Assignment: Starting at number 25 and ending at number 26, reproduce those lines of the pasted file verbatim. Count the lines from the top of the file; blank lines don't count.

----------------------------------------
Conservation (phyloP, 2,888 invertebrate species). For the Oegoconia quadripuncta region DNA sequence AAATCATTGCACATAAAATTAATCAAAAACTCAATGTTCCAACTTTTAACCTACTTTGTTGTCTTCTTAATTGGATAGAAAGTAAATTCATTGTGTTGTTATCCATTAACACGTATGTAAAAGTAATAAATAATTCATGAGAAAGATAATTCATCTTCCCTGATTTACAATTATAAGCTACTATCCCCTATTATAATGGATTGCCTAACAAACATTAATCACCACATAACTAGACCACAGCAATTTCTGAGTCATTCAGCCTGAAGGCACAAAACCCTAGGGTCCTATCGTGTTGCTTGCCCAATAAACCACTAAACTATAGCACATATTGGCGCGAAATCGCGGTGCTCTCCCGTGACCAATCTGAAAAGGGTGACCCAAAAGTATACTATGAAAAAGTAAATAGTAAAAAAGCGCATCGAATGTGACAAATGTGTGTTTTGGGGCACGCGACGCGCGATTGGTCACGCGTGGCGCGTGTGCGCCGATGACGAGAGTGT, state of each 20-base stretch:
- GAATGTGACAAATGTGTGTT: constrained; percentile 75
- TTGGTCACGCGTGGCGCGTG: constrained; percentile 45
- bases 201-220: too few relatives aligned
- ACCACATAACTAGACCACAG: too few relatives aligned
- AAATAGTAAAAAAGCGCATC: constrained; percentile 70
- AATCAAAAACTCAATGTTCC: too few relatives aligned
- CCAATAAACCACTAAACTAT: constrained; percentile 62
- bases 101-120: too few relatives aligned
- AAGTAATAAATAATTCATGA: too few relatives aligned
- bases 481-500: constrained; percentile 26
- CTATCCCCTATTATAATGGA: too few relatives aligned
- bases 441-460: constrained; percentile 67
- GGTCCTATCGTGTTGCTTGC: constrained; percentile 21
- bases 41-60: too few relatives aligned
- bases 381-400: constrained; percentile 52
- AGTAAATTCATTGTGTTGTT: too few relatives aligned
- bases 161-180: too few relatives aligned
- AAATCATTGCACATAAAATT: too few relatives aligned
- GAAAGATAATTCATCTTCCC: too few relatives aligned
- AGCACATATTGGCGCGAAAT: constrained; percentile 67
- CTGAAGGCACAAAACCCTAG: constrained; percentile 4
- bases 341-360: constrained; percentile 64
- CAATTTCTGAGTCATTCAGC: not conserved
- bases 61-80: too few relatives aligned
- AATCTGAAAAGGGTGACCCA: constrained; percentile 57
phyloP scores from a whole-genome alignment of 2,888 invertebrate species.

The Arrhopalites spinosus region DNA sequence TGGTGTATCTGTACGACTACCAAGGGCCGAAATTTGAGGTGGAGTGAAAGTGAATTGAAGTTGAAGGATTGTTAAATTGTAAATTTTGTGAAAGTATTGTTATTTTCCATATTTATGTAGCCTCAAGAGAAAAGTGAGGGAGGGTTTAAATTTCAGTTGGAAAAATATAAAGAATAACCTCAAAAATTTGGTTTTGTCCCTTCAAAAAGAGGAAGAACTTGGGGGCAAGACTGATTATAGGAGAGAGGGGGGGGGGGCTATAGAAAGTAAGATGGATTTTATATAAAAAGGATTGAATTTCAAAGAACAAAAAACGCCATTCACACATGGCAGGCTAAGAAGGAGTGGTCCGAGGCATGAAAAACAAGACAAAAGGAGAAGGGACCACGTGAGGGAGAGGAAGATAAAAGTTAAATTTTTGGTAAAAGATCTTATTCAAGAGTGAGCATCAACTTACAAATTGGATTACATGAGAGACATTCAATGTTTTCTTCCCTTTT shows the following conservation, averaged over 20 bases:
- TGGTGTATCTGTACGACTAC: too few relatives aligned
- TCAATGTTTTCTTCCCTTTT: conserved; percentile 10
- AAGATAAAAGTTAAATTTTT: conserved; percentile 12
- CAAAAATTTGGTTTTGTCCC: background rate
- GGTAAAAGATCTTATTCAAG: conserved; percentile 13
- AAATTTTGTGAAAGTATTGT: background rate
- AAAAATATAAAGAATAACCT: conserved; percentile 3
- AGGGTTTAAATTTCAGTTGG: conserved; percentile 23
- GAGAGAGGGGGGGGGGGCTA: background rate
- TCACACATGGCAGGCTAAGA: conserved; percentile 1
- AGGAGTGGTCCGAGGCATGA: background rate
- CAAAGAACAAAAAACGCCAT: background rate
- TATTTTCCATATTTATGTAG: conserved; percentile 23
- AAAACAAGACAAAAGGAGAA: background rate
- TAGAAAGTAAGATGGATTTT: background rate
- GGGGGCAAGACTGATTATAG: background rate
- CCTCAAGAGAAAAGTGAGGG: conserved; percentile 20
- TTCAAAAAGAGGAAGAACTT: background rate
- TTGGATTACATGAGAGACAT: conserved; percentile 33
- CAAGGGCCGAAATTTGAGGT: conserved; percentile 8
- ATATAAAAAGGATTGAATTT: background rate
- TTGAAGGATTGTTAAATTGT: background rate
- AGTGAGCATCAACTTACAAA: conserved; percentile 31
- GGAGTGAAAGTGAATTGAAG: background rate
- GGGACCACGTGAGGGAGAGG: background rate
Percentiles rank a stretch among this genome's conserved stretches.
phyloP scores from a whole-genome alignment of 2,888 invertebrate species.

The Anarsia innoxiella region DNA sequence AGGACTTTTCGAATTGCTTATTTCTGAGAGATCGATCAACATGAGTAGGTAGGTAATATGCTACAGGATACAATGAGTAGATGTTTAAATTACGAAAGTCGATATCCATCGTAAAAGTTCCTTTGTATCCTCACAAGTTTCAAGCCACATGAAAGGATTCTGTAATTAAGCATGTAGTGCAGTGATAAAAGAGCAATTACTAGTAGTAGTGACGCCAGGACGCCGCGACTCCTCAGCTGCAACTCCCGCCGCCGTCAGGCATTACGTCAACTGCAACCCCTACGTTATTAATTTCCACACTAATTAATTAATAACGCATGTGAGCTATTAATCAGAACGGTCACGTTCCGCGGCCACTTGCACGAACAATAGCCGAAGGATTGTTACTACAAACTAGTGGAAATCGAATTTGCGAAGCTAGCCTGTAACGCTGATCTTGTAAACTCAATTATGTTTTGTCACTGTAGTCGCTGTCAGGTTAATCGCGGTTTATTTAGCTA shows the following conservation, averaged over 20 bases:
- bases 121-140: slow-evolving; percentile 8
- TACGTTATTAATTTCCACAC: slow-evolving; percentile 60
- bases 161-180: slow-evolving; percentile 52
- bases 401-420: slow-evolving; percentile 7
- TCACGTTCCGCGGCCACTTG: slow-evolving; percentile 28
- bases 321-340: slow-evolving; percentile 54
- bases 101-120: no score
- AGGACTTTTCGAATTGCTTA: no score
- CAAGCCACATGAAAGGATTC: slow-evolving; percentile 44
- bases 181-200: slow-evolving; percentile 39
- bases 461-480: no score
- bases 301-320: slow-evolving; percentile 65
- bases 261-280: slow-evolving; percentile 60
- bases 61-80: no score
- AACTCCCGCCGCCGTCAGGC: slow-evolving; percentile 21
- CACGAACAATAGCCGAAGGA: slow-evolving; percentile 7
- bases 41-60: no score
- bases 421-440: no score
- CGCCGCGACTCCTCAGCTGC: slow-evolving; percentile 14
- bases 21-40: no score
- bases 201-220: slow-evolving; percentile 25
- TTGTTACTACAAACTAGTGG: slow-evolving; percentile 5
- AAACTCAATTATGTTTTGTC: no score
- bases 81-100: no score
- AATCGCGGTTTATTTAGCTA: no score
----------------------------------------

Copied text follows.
- bases 61-80: too few relatives aligned
- AATCTGAAAAGGGTGACCCA: constrained; percentile 57